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How do you measure and address presenteeism?
Presenteeism is described as being physically present at work but not fulfilling all of the duties of one’s job. This is often due to underlying physical, emotional, personal, or mental health issues.
Employers are just starting to acknowledge the impact of presenteeism on their bottom lines even though it has likely been around for a long time. Costs of presenteeism can include both lost productivity and increased benefits claims related to accidents and injuries that are more likely to occur when employees are not at their best. Presenteeism appears to be more common than absenteeism1 but the costs of presenteeism are more difficult to quantify.2
While there is currently no consensus on a standard for measuring presenteeism, there are steps organizations can take. One is to conduct an (anonymous) survey that asks employees to rate how many days in a month they are experiencing presenteeism. Results are surprisingly accurate when employees feel their responses are confidential.
- Ask employees to track the amount of time they feel unable to concentrate at a level to meet job requirements.
- Watch for recognizable patterns of times where effort is less than optimum.
- Request that employees offer solutions to address these challenges.
- Conduct a follow-up to see if there are improvements after solutions have been implemented.
Solutions to reduce presenteeism might include:
- Engaging employees and setting specific and measurable goals. Developing a Workplace Plan outlines processes and strategies to help get an individual employee’s commitment to solutions for past, current and potential workplace issues.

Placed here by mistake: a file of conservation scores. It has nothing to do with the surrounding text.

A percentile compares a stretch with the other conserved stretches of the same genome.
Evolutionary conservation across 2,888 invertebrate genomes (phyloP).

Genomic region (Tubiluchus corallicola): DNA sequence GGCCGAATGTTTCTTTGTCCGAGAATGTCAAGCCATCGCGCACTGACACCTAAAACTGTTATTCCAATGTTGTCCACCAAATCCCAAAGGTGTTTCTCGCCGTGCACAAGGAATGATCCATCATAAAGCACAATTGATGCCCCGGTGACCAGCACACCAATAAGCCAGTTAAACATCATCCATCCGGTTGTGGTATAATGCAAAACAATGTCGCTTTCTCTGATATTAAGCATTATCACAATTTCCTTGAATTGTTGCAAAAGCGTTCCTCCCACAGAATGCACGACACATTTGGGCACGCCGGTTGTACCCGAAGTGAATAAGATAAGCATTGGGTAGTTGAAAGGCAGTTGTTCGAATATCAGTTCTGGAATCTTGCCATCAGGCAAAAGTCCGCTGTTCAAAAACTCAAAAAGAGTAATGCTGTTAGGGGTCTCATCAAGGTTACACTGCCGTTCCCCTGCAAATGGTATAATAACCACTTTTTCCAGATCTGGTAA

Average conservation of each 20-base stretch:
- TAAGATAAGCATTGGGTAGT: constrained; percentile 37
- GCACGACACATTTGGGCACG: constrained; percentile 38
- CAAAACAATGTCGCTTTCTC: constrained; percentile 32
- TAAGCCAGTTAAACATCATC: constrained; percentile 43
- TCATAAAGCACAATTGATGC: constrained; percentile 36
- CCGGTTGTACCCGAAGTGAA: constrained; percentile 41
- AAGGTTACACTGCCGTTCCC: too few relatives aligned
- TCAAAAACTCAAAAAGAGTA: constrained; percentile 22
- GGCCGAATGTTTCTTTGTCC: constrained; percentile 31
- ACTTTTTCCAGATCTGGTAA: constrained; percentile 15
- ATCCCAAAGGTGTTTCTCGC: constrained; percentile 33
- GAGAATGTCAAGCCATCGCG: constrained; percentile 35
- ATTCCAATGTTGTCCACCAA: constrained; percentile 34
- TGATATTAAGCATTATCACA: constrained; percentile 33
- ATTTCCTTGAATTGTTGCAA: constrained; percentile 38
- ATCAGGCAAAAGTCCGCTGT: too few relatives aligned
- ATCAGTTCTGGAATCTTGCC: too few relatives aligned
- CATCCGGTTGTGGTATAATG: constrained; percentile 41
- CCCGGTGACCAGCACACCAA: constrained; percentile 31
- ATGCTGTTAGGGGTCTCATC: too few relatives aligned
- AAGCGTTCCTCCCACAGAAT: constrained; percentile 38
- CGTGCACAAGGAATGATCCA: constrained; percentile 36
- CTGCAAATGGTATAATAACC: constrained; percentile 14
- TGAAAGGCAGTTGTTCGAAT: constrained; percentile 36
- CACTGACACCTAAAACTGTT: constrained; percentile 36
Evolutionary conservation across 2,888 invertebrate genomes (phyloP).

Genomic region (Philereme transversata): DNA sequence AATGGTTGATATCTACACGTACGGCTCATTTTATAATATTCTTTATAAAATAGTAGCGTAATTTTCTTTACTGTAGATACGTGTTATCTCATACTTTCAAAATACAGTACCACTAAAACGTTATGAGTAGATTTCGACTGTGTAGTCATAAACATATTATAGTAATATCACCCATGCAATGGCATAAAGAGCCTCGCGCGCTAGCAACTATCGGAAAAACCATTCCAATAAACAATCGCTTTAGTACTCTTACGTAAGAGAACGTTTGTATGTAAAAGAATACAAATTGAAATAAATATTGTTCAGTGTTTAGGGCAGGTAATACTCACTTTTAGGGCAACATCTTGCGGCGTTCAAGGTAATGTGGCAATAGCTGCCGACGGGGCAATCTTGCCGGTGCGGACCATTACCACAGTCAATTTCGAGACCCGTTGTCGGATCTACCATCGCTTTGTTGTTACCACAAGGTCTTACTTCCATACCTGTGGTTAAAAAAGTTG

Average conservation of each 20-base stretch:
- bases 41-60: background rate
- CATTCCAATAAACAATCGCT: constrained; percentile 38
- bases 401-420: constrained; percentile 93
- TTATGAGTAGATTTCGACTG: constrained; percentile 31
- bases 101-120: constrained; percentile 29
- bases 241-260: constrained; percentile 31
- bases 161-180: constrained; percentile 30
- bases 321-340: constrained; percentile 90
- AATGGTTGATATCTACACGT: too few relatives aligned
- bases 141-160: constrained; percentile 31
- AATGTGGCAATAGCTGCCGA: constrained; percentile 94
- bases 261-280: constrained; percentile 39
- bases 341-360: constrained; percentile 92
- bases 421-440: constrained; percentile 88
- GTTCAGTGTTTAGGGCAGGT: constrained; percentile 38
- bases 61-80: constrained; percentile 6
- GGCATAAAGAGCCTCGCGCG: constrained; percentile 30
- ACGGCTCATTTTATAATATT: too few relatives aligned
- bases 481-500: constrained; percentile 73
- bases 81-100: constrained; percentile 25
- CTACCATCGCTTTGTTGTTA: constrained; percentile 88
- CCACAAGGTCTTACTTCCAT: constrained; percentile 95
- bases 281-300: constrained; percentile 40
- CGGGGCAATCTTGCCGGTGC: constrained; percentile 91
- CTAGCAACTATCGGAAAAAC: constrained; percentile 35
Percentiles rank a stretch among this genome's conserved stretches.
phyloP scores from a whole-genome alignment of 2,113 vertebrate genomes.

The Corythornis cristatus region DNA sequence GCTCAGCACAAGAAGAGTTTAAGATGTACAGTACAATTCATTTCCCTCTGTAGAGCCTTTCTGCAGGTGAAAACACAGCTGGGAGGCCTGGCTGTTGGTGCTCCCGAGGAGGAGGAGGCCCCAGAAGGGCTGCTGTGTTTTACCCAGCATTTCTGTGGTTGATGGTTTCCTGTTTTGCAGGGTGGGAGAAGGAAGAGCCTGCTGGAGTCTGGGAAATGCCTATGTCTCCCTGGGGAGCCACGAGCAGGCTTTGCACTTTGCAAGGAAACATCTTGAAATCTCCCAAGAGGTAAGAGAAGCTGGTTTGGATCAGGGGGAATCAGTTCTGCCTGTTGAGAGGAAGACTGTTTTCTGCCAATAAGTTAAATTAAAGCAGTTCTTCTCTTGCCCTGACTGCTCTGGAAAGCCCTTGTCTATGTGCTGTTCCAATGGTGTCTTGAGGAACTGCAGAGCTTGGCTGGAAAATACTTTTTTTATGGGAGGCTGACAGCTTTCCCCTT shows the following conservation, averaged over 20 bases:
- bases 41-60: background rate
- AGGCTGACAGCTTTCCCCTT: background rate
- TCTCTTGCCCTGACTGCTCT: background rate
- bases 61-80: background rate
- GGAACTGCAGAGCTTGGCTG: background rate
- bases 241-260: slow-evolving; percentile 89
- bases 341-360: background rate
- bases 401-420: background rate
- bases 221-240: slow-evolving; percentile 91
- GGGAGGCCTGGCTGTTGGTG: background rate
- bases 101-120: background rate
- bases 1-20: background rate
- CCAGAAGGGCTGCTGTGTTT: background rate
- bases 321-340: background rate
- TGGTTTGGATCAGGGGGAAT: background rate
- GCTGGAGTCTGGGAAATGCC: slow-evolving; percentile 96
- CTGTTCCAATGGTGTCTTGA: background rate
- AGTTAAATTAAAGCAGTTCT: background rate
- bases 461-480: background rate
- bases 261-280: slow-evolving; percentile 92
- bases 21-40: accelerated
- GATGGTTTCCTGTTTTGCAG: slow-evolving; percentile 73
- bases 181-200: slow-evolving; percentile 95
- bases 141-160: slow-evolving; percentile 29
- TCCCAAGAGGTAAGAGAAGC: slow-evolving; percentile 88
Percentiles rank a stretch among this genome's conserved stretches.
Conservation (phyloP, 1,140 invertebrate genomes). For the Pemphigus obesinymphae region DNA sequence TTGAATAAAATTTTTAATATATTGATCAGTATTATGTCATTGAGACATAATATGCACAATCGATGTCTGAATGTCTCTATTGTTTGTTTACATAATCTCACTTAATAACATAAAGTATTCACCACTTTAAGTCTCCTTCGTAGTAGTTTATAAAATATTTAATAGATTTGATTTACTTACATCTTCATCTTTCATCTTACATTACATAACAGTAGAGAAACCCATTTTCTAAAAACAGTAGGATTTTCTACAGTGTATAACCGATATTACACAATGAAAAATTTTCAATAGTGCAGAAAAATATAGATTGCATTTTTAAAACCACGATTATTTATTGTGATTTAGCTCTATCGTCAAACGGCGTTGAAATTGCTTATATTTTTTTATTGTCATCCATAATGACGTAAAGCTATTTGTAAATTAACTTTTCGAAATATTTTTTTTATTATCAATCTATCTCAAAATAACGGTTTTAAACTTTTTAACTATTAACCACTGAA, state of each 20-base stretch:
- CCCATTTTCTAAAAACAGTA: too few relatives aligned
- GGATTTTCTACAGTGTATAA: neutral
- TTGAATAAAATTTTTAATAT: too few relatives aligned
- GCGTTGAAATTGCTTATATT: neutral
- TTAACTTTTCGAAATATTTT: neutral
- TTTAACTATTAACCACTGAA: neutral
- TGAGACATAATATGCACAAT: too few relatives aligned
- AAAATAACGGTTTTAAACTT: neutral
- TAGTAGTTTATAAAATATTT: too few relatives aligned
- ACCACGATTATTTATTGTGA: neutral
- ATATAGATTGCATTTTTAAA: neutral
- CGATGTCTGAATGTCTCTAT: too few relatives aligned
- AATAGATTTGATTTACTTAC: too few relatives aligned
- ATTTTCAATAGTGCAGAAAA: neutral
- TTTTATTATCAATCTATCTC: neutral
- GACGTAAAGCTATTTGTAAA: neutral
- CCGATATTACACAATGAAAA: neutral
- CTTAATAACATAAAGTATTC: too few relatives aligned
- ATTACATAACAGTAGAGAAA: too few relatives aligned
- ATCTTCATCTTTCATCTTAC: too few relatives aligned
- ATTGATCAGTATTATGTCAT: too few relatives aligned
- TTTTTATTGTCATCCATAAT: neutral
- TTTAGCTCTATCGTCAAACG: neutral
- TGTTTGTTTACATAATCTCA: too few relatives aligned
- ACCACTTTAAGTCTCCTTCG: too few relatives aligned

- Having regular, one-on-one discussions with employees about specific productivity concerns. A Productivity Review form can help reduce presenteeism by engaging the employee in planning for task success and creating specific, objective measures of performance. The form helps outline expectations and also provides an opportunity for employees to ask for what they need to achieve the task. The form also includes follow up to identify any issues or roadblocks that may have impacted success.
- Providing flexible work arrangements. In some instances, allowing employees to work from home or take work home can help compensate for personal pressures or workplace circumstances that may be interfering with their ability to do their job effectively within the work environment at the present time.
- Addressing workplace conflict. Unresolved conflict can lead to higher instances of presenteeism. The article Improving the ability to resolve conflict in the workplace outlines some conflict resolutions processes that can be used. See Resolving Conflict for an alternative approach.
- Creating a culture of engagement. Ask employees on a regular basis what will support them to do their best work. Put as many of their responses into action as are practical. Provide opportunities for employees to challenge themselves and play active roles in achieving the organization’s goals.
Ultimately, addressing concerns is the goal. But it’s also to help ensure that all employees feel valued and that they see opportunities to achieve success at work.
Supporting Employee Success – Issues related to presenteeism can be addressed by using this free tool that provides strategies for supporting employees in meeting job expectations.
Burnout Response – Provides a number of strategies that may also be useful in addressing the existence or potential for presenteeism in your workplace.
1Mitchell, R. & Bates, P. (Apr. 2011). Measuring health-related productivity loss. Population Health Management, Vol 14 (2). Available at: http://www.ncbi.nlm.nih.gov/pmc/articles/PMC3128441/
2Klachefsky, M. (2012). Understanding presenteeism. Available at: https://www.standard.com/eforms/16541.pdf